Sid Monge just wants to work, man
Around this time in 1983, players started showing up to Clearwater to get a jumpstart on getting ready for the new season. It’s not like it is today where players come into camp already possessing the chiseled bodies and twitchy muscles needed to get through a grueling major league season. Some players truly used the spring to work themselves into game shape.
Sid Monge arrived in Clearwater just looking for a job.
The Phillies were looking for relievers and had quite a few options to that were ahead of Monge in the pecking order.
There will be no glut of guys clinging to their careers with frayed fingernails. There is [Ron] Reed, [Ed] Farmer and [Porfi] Altamirano from the right side, fireballing newcomer Al Holland and Monge from the left. If Tug McGraw can come back, fine. He’ll probably have to knock a pretty good reliever off the club. 1
Monge had a solid season for the Phillies in 1982, compiling a 3.75 ERA across 72 innings in 47 games that season for the team after it looked as though he wouldn’t have a prayer of making the team. The Phillies would need a solid bullpen heading into 1983 and Monge looked like he’d play a big role in it. Alas, that would not come to be as you’ll see later on.
Bob Dernier also wants a chance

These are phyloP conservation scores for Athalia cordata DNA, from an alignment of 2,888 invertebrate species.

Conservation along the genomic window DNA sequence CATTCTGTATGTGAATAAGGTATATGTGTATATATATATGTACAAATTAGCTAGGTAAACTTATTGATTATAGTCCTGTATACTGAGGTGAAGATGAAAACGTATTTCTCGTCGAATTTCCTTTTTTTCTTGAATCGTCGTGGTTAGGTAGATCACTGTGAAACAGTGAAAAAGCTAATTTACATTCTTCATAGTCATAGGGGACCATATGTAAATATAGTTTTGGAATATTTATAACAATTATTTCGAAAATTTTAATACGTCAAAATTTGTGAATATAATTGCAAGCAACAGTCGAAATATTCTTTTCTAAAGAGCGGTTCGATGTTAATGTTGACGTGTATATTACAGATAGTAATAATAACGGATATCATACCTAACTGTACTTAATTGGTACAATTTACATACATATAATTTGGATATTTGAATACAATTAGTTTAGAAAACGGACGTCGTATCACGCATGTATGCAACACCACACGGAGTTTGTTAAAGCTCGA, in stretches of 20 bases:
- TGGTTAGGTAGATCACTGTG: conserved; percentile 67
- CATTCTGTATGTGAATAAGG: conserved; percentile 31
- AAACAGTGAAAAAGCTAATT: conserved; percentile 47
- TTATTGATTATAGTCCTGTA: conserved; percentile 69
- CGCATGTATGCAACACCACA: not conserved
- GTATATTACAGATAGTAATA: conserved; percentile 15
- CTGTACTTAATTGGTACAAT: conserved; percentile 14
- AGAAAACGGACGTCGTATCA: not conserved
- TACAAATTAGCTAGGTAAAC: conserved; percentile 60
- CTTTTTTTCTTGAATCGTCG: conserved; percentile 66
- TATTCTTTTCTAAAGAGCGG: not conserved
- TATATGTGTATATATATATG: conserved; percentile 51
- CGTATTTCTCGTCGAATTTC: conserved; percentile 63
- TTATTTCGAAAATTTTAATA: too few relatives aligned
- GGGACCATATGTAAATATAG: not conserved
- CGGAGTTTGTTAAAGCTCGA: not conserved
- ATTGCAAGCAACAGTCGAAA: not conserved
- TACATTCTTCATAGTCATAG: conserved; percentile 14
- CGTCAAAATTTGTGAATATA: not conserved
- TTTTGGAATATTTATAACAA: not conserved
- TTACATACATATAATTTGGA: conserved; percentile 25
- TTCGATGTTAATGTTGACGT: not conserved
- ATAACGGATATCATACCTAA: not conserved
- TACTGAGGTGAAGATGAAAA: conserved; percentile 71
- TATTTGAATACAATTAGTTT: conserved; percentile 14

Also in Clearwater at this point was Bob Dernier, the 26 year old center fielder who the team was hoping would win a place in the starting lineup, both in center and atop the batting order. Looked at as someone who might replace Garry Maddox as the captain of the outfield, Dernier had a season of two halves in 1982. Prior to July beginning, Dernier played in 67 games, 61 of them starts mostly in right field, and hit a solid .277/.355/.347. He also stole 32 bases in 41 attempts, a more than acceptable ratio for the way the game was played that day. The thing is, as Bill Conlin put it, teams took a look at that slugging percentage and saw that there wasn’t much to it, challenging him to beat them.
He was blazing toward a Rookie of the Year award last season when the bottom dropped out. National League pitchers began knocking the bat from his hand and his confidence level seemed to drop faster than his batting average. 2
Indeed, Dernier would play in only 55 games from July 1982 onward, starting only 31 and hitting a paltry .195/.235/.266 with only 10 more steals the rest of the way. The steals were important since they were what constituted most of his value at the time. Heading into 1983, the team was looking for him to be more of a threat, starting to encourage him to bat from both sides of the plate in the season prior, something that thankfully never took. We’ll have to wait and see what kind of role Dernier plays in this season, but judging from the tone of his quotes, it doesn’t look like it’ll be an important one.
1 Conlin, Bill. (1983, Feb. 17) “Monge Looking For Work in Florida,” Philadelphia Daily News, p. 78.
2 Conlin, Bill. (1983, Feb. 18) “Dernier Seeks Some Speedy Improvement,” Philadelphia Daily News, p. 110.